In Michigan's Wayne County, Prosecutor Kym Worthy has spent years processing 11,341 rape kits. The kits, found in 2009, were forgotten in a police storage warehouse, where they were routinely dumped without investigation.
Over 800 serial rapists, criminals who have struck 10-15 times without being stopped, were identified. 127 convictions have been made this far.
The Detroit Free Press' Nancy Kaffer interviewed Worthy:
Q: All the things you were talking about, the better tracking system, the new guidelines for when rape kits get tested … in the National Institute of Justice report on the backlog (by Michigan State University Professor Rebecca Campbell), the big takeaway there was that too often, officers didn't believe victims, and had used disbelief as a way to triage their workload.
A: They just closed cases, even cases where I think they believed the victim … They closed cases because the women had worked as prostitutes or had mental illness issues or had substance abuse. Didn't believe them, didn't care, and this was one issue that led to the backlog of these kits.
Q: That's something we look for in certain victims — when the victim is a teenage boy of color, or a woman who has been raped, we want them to be perfect. They can't have had a drink or have worked as a prostitute, and if they have, there's a mindset that makes them almost ineligible to be a victim.
A: One of the reasons we have these untested rape kits … and I can use Detroit as an example, 86% of our victims in these untested kits are people of color. You're not going to find too many blond-haired, blue eyed white women … Because their kits are treated differently, their cases are solved. That's just the way it is in this country. If you're a person of color, if you're a different economic class, then your case across the board, across the board, not just sexual assault — they're treated differently. And that's just the truth. People may not want to admit it, but I've seen it throughout my career and I know it's true … It's just true. … Race is at the center of this in many ways as well, unfortunately, we know that across the criminal justice system. …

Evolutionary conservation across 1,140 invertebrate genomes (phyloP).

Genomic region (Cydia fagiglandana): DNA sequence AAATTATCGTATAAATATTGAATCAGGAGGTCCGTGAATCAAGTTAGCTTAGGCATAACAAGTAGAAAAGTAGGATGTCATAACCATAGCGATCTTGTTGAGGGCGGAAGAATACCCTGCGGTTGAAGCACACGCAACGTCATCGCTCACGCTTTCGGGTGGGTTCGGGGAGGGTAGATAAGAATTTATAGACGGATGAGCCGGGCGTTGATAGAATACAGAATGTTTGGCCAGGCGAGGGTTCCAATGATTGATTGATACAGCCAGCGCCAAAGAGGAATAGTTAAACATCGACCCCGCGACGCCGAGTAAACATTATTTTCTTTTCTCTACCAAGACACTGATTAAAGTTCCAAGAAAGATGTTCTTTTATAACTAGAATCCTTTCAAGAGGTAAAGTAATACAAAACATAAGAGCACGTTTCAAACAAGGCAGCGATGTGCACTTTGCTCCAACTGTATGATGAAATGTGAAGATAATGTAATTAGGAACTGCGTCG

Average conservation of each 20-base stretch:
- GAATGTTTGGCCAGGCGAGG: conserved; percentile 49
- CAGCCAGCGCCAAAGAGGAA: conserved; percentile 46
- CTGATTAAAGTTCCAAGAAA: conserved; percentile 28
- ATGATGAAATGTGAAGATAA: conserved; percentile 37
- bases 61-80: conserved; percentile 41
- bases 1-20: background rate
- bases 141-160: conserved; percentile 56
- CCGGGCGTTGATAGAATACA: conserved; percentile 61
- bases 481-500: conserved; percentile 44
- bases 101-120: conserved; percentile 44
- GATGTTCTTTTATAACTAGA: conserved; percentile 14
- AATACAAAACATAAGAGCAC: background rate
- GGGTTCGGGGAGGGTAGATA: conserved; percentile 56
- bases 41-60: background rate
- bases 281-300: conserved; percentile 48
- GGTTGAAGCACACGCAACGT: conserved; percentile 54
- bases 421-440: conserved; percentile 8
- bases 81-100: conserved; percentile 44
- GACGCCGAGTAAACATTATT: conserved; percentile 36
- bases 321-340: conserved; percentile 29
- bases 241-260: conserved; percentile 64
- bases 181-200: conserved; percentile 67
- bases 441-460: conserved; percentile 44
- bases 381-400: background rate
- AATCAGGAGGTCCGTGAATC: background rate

The training aspect is a huge aspect that can turn around this issue. If we cannot treat our sexual assault victims right, especially if justice has been denied to them for so many years, we certainly want to be able to treat our current survivors properly. As you well know, culture change is the hardest kind of change to make.
Q: Eight years into this now with the rape kits, looking back over this time, what stands out to you the most?
A: The number of serial rapists. The fact that when you get these kits tested, it can help exonerate someone, potentially. Some of these cases had already been tried. What I talk about all the time, is just in our kits, in one state, in one city, they have tentacles to crime scenes in 39 other states. And finally, the fact that once these hits get into CODIS (the FBI's Combined DNA Index System database), law enforcement can solve more than just sexual assault. They can solve homicide, can solve breaking and entering, because the crimes in other states we're talking about are not just sexual assault.
We had many jurisdictions across the states — and you can go to endthebacklog.org — that have found these kits and are not doing anything. They're saying it didn't happen on our watch … I don't know how anybody can look at this problem square in the face and say that.
No one would be saying this, and you wouldn't even have to ask that question, if we were talking about homicides. You may not have the resources, may not be able to tackle all of these cold cases, but given the resources … no one turns their back on a cold case homicide. So we wouldn't even have this discussion … but because it's sexual assault, for whatever reason, it's very easy for some folks to sweep this under the rug.
One county. Imagine what the rest of the country looks like.